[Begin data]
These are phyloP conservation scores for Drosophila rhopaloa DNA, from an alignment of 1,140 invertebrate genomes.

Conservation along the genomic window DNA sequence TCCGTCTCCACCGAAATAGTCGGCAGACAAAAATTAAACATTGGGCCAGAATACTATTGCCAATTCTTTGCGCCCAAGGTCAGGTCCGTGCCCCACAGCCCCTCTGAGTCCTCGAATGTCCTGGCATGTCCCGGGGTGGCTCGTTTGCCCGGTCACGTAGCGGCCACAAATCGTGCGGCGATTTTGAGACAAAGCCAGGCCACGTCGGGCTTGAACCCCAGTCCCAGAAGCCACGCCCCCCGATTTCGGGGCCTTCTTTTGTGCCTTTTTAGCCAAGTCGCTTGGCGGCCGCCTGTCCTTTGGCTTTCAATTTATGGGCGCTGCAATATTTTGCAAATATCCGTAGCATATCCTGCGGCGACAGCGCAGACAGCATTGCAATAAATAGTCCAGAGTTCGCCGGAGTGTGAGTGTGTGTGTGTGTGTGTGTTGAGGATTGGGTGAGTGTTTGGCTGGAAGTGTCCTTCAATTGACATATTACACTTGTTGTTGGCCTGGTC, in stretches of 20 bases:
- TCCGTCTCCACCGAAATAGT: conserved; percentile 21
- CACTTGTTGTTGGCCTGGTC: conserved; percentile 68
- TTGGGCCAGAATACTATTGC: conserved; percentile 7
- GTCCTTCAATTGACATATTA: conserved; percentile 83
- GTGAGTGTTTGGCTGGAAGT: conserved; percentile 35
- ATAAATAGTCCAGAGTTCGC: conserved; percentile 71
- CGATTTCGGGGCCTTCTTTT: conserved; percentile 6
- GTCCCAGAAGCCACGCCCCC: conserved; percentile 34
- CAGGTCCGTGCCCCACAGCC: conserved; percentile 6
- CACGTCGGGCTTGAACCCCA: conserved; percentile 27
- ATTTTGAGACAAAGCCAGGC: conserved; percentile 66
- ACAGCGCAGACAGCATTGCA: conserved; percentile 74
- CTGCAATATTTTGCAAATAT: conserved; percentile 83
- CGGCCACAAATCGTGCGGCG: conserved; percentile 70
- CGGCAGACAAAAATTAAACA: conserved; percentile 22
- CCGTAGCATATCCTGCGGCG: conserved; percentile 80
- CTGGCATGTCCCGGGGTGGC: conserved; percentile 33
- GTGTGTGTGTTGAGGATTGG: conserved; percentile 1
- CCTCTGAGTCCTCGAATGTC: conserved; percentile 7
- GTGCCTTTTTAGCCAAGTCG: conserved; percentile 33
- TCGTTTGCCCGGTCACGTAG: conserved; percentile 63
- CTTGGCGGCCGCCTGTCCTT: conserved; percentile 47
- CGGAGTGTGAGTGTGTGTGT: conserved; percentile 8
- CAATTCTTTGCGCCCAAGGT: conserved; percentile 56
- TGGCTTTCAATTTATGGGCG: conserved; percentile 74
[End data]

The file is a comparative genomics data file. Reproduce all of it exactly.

These are phyloP conservation scores for Drosophila rhopaloa DNA, from an alignment of 1,140 invertebrate genomes.

Conservation along the genomic window DNA sequence TCCGTCTCCACCGAAATAGTCGGCAGACAAAAATTAAACATTGGGCCAGAATACTATTGCCAATTCTTTGCGCCCAAGGTCAGGTCCGTGCCCCACAGCCCCTCTGAGTCCTCGAATGTCCTGGCATGTCCCGGGGTGGCTCGTTTGCCCGGTCACGTAGCGGCCACAAATCGTGCGGCGATTTTGAGACAAAGCCAGGCCACGTCGGGCTTGAACCCCAGTCCCAGAAGCCACGCCCCCCGATTTCGGGGCCTTCTTTTGTGCCTTTTTAGCCAAGTCGCTTGGCGGCCGCCTGTCCTTTGGCTTTCAATTTATGGGCGCTGCAATATTTTGCAAATATCCGTAGCATATCCTGCGGCGACAGCGCAGACAGCATTGCAATAAATAGTCCAGAGTTCGCCGGAGTGTGAGTGTGTGTGTGTGTGTGTGTTGAGGATTGGGTGAGTGTTTGGCTGGAAGTGTCCTTCAATTGACATATTACACTTGTTGTTGGCCTGGTC, in stretches of 20 bases:
- TCCGTCTCCACCGAAATAGT: conserved; percentile 21
- CACTTGTTGTTGGCCTGGTC: conserved; percentile 68
- TTGGGCCAGAATACTATTGC: conserved; percentile 7
- GTCCTTCAATTGACATATTA: conserved; percentile 83
- GTGAGTGTTTGGCTGGAAGT: conserved; percentile 35
- ATAAATAGTCCAGAGTTCGC: conserved; percentile 71
- CGATTTCGGGGCCTTCTTTT: conserved; percentile 6
- GTCCCAGAAGCCACGCCCCC: conserved; percentile 34
- CAGGTCCGTGCCCCACAGCC: conserved; percentile 6
- CACGTCGGGCTTGAACCCCA: conserved; percentile 27
- ATTTTGAGACAAAGCCAGGC: conserved; percentile 66
- ACAGCGCAGACAGCATTGCA: conserved; percentile 74
- CTGCAATATTTTGCAAATAT: conserved; percentile 83
- CGGCCACAAATCGTGCGGCG: conserved; percentile 70
- CGGCAGACAAAAATTAAACA: conserved; percentile 22
- CCGTAGCATATCCTGCGGCG: conserved; percentile 80
- CTGGCATGTCCCGGGGTGGC: conserved; percentile 33
- GTGTGTGTGTTGAGGATTGG: conserved; percentile 1
- CCTCTGAGTCCTCGAATGTC: conserved; percentile 7
- GTGCCTTTTTAGCCAAGTCG: conserved; percentile 33
- TCGTTTGCCCGGTCACGTAG: conserved; percentile 63
- CTTGGCGGCCGCCTGTCCTT: conserved; percentile 47
- CGGAGTGTGAGTGTGTGTGT: conserved; percentile 8
- CAATTCTTTGCGCCCAAGGT: conserved; percentile 56
- TGGCTTTCAATTTATGGGCG: conserved; percentile 74